Two hundred chanting protesters clad in winter coats and earmuffs marched in single file outside Comcast's Center City headquarters Wednesday, holding placards reading, "Comcast Is Robbing Us" and "We Want Word Network."

A minister with a bullhorn yelled, "No justice!" The crowd, bused from Detroit over the previous 13 hours, responded, "No peace!"

Comcast security swarmed the area. Down the block, CEO Brian Roberts and top company executive David Cohen ate lunch at Chops, separated from the street noise and protests by thick glass.

More than a decade ago, Kevin Adell, the publicity-wise chief executive and owner of the 24-hour black religious Word Network, targeted cable companies with similar protests to draw attention to his pay-for-air-time black religious channel. He was highly successful, winning carriage sufficient to make the Word more widely distributed to U.S. households today than ESPN, 97 million homes compared with 90 million.

Now, Adell is protesting the unwinding of some of that growth. Comcast plans to drop the network in 7 million U.S. homes and embrace a newer 24-hour African American religious channel, the Impact Network, which is owned by a black Detroit minister.

"I'm not going to take this lying down," Adell, who is white, said in a phone interview. "The Word is the top dog in the African American community. I'm already big."

His race should not matter with Comcast, Adell said, noting that the No. 1 African American entertainment cable channel, BET, is owned by Viacom Inc. and that Comcast owns the No. 2 Hispanic channel, Telemundo.

Adell has not attended the Philadelphia protests that are being led by preachers with shows on the Word, but he seems to be digging in for a fight. He is seeking letters of support from prominent African Americans. Adell also has retained the Washington lawyer who represented Netflix when it opposed Comcast's $45 billion deal for Time Warner Cable Inc., plus a Washington lobbying firm.

Time could be running out, however. On Jan. 12, the Word will begin disappearing on Comcast systems in more than 400 towns and cities, according to a memo sent to the network in late 2016. Impact will launch simultaneously in those areas and, where possible, on the same channel. The Philadelphia-based cable giant ultimately will halve the Word's distribution from its current 14 million Comcast homes to 7 million.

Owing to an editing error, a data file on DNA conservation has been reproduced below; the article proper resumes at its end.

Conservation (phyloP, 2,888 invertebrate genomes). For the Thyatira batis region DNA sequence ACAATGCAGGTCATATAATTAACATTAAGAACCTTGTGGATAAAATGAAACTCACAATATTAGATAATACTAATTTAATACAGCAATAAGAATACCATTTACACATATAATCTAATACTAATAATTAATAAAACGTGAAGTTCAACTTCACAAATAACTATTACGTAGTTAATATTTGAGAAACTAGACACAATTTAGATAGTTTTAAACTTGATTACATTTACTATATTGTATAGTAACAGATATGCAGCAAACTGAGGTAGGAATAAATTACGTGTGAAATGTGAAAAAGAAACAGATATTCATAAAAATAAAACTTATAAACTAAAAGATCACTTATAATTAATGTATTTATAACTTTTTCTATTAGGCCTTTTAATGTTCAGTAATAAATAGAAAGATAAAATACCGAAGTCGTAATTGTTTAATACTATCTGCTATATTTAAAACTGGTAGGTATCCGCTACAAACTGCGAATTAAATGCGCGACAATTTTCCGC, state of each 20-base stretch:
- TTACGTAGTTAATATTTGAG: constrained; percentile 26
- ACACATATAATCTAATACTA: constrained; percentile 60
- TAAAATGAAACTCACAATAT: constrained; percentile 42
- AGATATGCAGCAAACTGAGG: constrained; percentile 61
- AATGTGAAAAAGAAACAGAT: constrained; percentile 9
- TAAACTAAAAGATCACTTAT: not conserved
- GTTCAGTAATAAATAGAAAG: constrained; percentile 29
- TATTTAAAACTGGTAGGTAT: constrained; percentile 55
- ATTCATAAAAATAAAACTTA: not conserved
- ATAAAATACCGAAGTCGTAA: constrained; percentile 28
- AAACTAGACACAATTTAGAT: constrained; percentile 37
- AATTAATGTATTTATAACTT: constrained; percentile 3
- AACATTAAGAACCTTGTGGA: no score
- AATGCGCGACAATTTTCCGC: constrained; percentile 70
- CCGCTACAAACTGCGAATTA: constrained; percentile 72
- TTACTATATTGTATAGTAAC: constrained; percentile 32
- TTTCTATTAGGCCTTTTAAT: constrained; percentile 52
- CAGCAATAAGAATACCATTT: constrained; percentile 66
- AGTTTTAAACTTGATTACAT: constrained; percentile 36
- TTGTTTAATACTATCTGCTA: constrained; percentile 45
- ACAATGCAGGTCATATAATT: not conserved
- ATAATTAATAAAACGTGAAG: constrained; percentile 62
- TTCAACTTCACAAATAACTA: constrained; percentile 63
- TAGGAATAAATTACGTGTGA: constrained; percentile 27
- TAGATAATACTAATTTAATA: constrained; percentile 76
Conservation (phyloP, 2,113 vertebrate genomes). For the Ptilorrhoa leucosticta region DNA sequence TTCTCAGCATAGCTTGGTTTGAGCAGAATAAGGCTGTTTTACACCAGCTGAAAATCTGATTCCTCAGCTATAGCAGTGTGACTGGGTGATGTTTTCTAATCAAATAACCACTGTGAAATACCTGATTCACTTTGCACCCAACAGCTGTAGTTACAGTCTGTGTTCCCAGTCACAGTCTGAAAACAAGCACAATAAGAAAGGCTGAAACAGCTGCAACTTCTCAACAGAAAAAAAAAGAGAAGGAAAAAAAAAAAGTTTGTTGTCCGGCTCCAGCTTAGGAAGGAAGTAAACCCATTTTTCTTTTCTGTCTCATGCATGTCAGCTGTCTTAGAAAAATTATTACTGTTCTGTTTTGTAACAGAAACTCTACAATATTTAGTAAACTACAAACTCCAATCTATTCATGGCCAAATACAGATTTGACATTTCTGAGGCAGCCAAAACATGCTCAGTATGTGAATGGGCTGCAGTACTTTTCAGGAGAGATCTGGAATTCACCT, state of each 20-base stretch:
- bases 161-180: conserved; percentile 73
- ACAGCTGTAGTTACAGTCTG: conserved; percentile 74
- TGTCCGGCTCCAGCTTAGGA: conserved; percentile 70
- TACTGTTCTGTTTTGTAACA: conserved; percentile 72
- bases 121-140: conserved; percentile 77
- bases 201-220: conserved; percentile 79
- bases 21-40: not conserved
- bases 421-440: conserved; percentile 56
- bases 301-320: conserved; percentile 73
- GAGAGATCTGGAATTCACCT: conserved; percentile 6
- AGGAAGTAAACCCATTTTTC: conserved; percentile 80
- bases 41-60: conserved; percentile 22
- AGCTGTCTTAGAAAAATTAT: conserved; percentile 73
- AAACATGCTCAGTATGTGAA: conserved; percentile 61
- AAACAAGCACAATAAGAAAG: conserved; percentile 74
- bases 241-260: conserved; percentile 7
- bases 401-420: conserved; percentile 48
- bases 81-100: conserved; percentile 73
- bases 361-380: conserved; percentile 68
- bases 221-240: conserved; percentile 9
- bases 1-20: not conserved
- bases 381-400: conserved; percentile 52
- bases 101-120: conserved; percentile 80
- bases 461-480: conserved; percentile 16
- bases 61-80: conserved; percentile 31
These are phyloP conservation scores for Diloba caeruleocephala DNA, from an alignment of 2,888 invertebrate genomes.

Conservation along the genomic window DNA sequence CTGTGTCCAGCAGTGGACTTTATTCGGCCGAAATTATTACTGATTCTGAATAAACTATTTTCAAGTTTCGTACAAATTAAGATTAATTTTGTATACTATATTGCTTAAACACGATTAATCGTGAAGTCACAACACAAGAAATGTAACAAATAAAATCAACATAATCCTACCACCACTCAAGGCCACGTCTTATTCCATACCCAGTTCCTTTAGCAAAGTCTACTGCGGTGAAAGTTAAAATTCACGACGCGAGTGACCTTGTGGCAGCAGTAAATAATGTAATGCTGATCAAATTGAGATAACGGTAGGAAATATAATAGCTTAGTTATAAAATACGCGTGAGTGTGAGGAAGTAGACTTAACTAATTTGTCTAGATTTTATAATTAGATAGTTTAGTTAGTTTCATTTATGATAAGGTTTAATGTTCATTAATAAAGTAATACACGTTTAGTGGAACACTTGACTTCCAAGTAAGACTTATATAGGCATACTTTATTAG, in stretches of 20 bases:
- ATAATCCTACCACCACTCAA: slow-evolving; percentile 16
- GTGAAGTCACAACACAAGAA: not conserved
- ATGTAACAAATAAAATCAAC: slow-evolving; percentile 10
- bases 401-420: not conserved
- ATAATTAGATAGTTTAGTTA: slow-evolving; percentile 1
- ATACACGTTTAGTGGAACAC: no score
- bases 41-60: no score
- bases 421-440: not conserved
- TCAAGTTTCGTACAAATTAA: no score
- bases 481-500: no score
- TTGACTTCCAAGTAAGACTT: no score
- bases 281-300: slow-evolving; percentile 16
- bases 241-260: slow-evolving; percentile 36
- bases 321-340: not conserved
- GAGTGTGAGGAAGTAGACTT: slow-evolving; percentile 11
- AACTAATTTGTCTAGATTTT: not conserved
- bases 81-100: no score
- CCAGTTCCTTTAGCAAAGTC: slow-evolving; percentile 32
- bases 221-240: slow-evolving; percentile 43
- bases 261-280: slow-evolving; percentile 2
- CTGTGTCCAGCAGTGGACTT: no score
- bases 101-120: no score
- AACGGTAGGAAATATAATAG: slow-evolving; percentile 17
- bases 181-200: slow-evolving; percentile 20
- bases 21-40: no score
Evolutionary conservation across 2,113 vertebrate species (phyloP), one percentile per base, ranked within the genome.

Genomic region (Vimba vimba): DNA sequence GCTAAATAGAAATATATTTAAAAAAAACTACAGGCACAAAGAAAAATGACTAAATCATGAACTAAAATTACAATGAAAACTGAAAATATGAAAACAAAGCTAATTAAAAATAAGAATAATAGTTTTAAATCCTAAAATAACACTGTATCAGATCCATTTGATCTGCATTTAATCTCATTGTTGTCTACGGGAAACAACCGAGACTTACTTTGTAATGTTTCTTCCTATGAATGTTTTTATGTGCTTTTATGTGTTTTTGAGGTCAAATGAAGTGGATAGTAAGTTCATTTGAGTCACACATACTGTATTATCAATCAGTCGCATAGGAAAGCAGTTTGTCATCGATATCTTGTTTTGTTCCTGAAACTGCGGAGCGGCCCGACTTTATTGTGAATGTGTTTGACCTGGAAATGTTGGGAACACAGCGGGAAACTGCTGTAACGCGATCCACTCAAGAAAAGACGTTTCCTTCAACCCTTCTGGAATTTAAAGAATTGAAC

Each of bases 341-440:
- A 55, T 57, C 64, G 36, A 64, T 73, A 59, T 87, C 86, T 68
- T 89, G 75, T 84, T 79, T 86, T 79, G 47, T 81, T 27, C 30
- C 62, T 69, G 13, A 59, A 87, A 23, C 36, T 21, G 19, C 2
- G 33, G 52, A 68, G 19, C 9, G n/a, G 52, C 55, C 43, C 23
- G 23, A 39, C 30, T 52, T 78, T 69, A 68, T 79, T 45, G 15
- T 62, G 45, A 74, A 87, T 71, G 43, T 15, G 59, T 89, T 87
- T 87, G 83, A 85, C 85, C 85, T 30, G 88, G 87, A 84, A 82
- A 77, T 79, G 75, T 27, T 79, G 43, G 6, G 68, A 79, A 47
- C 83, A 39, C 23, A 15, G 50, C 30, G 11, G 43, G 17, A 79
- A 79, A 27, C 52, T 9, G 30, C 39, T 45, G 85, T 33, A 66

Bishop Wayne T. Jackson, of Great Faith Ministries in Detroit, owns the Impact Network, which is distributed to 75 million homes on DirecTV, Dish,  and cable systems, including parts of Comcast. He said he was excited about the new Comcast homes.

"We did not come to Comcast and say, 'Give us distribution because we're black,' " Jackson said. "This was no cakewalk."

Having an African American religious channel owned by an African American is important, Jackson said, because "nobody knows your house like you do." In addition to preaching pastors, Jackson said, Impact will show education programs on health and financial well-being for African Americans.

News of the added Comcast homes came after a nationally televised visit by then-Republican presidential candidate Donald Trump to Jackson's Detroit church in early September, leading some to think that Jackson's relationship with Trump helped with Comcast.

"This didn't just start with Donald Trump coming to my church. It's just a coincidence of all these events," said Jackson, who will speak at Trump's inauguration and called the Trump speculation ridiculous.

Comcast programming executives say that they like Impact's original shows and that it is owned by Jackson, which advances the company's goal of adding minority-owned channels. When it was negotiating to purchase NBCUniversal, Comcast said it would boost its portfolio of minority-owned cable channels as part of its commitment to civil-rights groups.

"We continuously evaluate the content we deliver to our customers," Comcast spokesman John Demming said last week. "As part of this ongoing process, we determined that the Impact Network provides a broader array of programming than the Word Network, which led us to our decision to increase Impact's distribution. We are also continuing to carry the Word Network to millions of our customers in the Midwest and South based on its appeal in those regions."

Adell launched the Word in the late 1990s, pitching it with black ministers to DirecTV. After winning over the big satellite-TV provider, Adell focused on AT&T and Charter Communications to broaden the Word's access into American homes.

The Wall Street Journal reported in 2003 that ministers were paid to protest in support of the Word. Adell said that he had not financed protesters against Comcast, but that he financially supports ministers who support him.

He said he did not know about Comcast's decision to curb distribution of the Word Network until the company sent him a two-sentence memo in November. Comcast also provided a list of the towns and cities, including Philadelphia, the Pennsylvania suburbs and South Jersey, that would lose the Word.

To learn more about the decision, Adell said, he met in mid-November with Jennifer Gaiski, senior vice president of content acquisition for Comcast, in Philadelphia and told her he believed that Comcast had the capacity on its system for both the Word and Impact.

The Rev. W.J. Rideout III, an African American pastor from Detroit, led the call-and-response at Wednesday's Philadelphia protest. He has a show on the Word and says he did not want to  lose 7 million Comcast viewers.

The Word has aggregated a large audience, Rideout said.

And he added,  "I don't care if Kevin is white."